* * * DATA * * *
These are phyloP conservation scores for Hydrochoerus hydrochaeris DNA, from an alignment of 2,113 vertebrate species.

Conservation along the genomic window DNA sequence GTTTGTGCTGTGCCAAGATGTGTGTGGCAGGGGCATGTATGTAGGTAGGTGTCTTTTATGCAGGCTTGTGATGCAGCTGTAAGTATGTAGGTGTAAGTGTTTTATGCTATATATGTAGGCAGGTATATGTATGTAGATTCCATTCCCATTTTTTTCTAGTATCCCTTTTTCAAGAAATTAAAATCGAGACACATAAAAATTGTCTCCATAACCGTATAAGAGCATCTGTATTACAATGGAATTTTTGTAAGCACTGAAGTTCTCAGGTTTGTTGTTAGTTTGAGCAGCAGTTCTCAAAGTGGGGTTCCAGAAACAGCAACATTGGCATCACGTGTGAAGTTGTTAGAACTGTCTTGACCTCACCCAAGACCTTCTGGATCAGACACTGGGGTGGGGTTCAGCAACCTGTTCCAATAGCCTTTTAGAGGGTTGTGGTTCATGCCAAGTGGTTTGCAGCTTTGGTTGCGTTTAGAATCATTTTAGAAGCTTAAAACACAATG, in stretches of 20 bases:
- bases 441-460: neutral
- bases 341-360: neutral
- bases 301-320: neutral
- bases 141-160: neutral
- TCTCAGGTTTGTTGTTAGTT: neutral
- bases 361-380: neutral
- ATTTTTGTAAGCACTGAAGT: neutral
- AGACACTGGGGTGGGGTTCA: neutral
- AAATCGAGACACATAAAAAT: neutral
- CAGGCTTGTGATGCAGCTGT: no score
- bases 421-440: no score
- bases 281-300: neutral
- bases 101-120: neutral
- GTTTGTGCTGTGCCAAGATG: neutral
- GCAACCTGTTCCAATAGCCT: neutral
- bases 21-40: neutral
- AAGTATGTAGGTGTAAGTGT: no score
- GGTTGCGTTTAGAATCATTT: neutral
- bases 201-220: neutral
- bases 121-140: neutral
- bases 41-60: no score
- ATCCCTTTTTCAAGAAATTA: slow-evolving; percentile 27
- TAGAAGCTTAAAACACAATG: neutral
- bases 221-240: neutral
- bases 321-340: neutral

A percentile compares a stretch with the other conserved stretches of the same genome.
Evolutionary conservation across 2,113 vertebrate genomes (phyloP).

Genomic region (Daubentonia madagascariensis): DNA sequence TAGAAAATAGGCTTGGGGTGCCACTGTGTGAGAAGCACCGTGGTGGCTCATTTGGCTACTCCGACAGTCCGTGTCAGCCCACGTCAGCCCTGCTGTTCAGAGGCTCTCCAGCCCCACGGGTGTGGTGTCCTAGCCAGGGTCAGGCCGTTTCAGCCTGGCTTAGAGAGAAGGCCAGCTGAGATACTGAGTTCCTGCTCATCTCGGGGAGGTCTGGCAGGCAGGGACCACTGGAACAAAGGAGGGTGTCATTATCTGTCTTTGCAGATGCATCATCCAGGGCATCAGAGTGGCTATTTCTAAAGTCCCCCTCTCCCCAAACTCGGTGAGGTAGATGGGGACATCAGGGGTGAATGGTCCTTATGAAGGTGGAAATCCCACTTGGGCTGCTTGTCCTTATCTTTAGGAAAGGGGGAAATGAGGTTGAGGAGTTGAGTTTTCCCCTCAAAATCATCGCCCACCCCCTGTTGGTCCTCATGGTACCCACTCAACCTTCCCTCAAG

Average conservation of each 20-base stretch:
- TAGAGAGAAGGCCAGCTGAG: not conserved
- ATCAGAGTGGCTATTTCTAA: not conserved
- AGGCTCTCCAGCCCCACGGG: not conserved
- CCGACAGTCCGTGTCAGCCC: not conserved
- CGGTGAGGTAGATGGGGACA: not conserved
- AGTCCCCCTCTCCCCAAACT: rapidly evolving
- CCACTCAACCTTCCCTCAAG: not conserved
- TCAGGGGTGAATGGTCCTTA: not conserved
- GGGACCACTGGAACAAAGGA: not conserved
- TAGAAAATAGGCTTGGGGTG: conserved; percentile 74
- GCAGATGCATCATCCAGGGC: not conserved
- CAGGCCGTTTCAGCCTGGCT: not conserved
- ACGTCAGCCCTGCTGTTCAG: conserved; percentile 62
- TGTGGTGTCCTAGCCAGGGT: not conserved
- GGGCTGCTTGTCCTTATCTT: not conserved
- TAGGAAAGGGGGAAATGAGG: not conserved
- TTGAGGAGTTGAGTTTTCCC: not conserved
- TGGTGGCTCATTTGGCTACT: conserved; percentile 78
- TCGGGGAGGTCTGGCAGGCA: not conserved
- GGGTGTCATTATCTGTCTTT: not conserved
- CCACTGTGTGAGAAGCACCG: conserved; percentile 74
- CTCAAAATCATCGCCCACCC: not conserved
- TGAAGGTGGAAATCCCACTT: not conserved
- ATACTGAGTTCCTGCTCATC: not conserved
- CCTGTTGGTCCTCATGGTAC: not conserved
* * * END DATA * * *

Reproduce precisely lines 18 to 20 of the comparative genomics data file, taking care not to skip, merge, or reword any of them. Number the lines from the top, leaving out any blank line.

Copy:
- bases 21-40: neutral
- AAGTATGTAGGTGTAAGTGT: no score
- GGTTGCGTTTAGAATCATTT: neutral